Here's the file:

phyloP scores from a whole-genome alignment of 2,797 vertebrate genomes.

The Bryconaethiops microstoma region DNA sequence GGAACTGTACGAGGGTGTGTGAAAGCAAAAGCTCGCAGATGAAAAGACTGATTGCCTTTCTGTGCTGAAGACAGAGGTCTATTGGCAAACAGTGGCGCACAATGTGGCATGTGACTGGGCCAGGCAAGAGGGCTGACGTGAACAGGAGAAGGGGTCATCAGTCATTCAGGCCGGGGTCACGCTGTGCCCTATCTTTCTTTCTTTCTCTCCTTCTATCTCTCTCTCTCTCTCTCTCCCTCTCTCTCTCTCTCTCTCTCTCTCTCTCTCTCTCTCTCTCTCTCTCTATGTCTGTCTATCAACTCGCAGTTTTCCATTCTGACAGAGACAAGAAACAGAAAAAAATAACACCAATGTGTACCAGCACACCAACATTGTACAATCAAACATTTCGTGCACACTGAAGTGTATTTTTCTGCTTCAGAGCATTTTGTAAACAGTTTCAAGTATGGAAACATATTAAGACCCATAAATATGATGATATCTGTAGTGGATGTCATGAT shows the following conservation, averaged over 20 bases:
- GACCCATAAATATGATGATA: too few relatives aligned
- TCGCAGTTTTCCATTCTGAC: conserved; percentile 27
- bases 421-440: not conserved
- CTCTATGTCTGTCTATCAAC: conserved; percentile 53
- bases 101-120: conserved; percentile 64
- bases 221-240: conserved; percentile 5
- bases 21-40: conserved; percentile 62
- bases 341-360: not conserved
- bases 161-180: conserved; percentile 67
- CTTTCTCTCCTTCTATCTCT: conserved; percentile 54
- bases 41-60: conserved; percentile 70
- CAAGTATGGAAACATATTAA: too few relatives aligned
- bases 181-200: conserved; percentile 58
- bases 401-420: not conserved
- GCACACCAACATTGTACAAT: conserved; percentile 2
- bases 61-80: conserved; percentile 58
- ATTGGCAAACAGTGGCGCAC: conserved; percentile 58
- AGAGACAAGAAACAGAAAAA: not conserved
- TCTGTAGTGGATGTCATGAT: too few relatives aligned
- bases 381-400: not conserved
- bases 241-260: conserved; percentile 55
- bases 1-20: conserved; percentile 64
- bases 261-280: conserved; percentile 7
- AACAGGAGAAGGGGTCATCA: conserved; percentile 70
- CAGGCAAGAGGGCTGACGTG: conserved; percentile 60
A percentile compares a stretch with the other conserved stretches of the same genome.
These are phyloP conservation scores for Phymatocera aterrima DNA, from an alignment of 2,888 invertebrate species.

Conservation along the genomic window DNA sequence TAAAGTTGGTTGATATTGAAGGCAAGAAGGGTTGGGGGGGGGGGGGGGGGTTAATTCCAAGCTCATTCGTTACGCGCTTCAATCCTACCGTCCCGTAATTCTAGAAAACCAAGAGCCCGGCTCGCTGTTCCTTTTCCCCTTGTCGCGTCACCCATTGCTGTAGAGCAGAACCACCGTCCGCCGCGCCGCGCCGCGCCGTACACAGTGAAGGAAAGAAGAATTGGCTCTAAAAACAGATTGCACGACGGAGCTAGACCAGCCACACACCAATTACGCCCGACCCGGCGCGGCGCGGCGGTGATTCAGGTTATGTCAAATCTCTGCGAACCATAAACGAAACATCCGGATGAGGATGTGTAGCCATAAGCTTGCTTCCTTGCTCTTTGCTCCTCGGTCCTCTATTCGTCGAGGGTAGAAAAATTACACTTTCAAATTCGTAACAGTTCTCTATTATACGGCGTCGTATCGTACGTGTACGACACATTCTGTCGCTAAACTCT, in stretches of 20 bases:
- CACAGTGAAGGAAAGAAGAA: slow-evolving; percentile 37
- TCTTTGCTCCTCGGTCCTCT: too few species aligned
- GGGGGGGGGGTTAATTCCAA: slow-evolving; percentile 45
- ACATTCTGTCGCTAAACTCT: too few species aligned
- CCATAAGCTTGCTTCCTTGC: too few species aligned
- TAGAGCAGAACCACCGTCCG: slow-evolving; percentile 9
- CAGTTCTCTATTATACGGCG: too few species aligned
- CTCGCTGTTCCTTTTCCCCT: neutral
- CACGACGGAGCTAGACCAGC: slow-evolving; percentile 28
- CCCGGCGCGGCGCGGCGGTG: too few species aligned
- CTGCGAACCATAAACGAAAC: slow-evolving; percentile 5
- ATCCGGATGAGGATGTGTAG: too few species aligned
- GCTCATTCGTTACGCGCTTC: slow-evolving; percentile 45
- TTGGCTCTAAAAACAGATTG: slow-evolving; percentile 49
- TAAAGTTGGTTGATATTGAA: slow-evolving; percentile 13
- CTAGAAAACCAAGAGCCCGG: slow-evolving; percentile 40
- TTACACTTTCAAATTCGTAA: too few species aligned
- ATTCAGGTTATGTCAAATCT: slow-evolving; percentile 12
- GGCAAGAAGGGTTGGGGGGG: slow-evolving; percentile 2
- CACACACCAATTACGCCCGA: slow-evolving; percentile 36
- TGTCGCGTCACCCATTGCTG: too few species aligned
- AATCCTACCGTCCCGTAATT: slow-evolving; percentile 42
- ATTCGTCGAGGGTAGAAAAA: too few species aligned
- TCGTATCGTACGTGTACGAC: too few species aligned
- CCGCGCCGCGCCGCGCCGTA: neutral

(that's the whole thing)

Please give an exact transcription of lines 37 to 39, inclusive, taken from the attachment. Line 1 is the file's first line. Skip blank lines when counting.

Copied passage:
- CAGTTCTCTATTATACGGCG: too few species aligned
- CTCGCTGTTCCTTTTCCCCT: neutral
- CACGACGGAGCTAGACCAGC: slow-evolving; percentile 28